One of the things that we have always done is just make sure the kids lives are enriching, and that we do things as a family. "Extra curricular activities" don't have to be programs, sports, or clubs. They don't even have to be the same thing every time. You can go to the library one week, go swimming, go to a children's museum, read books together at home, do crafts, have friends over, have a picnic out or on your loving room foor, or go to play dates. The important thing is just doing something different from the typical family routine once in a while. It doesn't have to be expensive or a commitment. Sometimes even teaching life skills to your kids can be enriching and fun! My daughter loves to cook and sew and knit.

One of our favorite things to do is go downtown to the square and play in the grass. We do this once every few weeks, and she gets a rainbow ice cream cone for $1.25. It is a very cheap activity and focuses on being out in her community, and there is no major commitment. We go to the park, or to the farmers market sometimes. We are lucky to have lots of local events we can take part in too, like movies in the park during the summer, and lots of farms to visit in the fall.

Don't feel like you have to sign your son up for an activity that he isn't crazy about just because that is the path other families have chosen. If/when the time comes that he wants to join a sport or a club he will help to let you know.
post #13 of 19

My five year old is enrolled in zero extracurriculars. None :)

post #14 of 19

My 3 year old is taking a Judo class with her dad for 30 minutes every Saturday morning from Oct to Dec.  She also attends daycare/Montessori 5 days a week 8:15-5:15.  If she wasn't in daycare then I would put her in stuff as much as possible.  

 

I am also too cheap to pay $100 a month for a 30 minute ballet class once a week.

post #15 of 19

we dont really do EC before age 8 or so.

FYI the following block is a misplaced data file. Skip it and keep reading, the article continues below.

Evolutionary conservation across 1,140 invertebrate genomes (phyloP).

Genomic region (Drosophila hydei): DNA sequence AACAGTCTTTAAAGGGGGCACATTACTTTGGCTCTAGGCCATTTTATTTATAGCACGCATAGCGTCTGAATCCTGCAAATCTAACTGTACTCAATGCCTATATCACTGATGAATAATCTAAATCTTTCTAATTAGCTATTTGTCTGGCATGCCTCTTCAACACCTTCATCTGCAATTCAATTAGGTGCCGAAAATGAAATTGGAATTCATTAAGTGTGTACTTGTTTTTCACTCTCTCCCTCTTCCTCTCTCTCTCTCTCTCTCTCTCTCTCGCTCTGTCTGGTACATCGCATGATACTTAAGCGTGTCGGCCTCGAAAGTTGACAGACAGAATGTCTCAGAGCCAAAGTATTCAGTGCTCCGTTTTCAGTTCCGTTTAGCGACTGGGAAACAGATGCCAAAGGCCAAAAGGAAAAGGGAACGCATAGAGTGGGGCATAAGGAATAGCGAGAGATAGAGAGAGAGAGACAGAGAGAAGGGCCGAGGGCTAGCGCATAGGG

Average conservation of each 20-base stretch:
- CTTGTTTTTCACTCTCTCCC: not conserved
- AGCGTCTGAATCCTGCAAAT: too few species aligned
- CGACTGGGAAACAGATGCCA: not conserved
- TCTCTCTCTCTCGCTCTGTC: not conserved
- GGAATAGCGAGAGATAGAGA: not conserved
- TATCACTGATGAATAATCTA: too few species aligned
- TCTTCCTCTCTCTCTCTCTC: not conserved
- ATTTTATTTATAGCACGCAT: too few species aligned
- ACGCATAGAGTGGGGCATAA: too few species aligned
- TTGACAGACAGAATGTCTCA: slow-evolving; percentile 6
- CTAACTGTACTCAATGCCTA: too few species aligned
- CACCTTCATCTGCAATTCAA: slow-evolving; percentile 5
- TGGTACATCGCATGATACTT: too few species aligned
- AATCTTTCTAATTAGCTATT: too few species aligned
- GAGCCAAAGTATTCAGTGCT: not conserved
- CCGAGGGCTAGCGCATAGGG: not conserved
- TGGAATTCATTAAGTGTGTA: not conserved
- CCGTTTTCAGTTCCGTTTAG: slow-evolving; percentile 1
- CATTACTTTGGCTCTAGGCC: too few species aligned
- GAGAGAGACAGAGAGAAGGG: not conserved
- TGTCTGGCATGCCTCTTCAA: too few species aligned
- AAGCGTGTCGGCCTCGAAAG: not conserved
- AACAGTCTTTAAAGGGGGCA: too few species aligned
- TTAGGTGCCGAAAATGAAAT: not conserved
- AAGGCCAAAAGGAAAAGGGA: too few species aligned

post #16 of 19

We have many friends who do a ton of ex-c things but we don't. Preschool and or K now is more than enough. The kids LIKE to not have anything to do as in sit on our bottoms and play legos for five hours straight on one of the weekend days. The other day I try and do something outdoors/athletic/brainy.

post #17 of 19
none really, although i wish he could do something! we do awanas at church during the school year, but my work schedule, along with finances, makes it nearly impossible to do anything else. i know he'd love a tumbling or gymnastics class though, and i wish i could afford it. hopefully when hes a bit older, im done with school (this part anyway) and have a job with "normal" hours, it'll be easier. I was in a couple of sports, and girl scouts and such growing up, and i loved it. i want him to have the oppertunity to make those memories.
post #18 of 19

For my 4-year-old, we limit EC activities to one  dance class one hour a week, which she started when she was (almost) 3. And that is definitely all she can handle. She also started full day Montessori school this year and initially had a difficult time getting herself together to attend that one class after a full day at school. She would plead with me to let her just stay home, and if I had to take her sister to dance class, she would ask to stay in the car while I dropped her off (which I never did!).

 

DD1 started the same way - one hour of dance one day a week at around age 3. At around age 6 we added a 30 minute weekly piano lesson. Then, the next year, dance got more intense.  One hour turned onto 1 1/2 hour and the next year a pre-pointe class was added on a different night of the week.

 

So, in my opinion, it's better to introduce things gradually. Schedules tend to get more complicated the older they get, no reason to start the madness early!

 

PS: I also think greenmamato2 has the right idea!!

post #19 of 19
We do zero to one extra curicular activity for my 5 an 8 year old girls. We offer and they'd rather stay home and play. I'm glad because with she and I working full time it would be hard. But is do it if they showed interest. The one thin we did for a year was weekly pottery class. And in summer we do more because camp doesn't file all their time and my husband is off from work. Hth.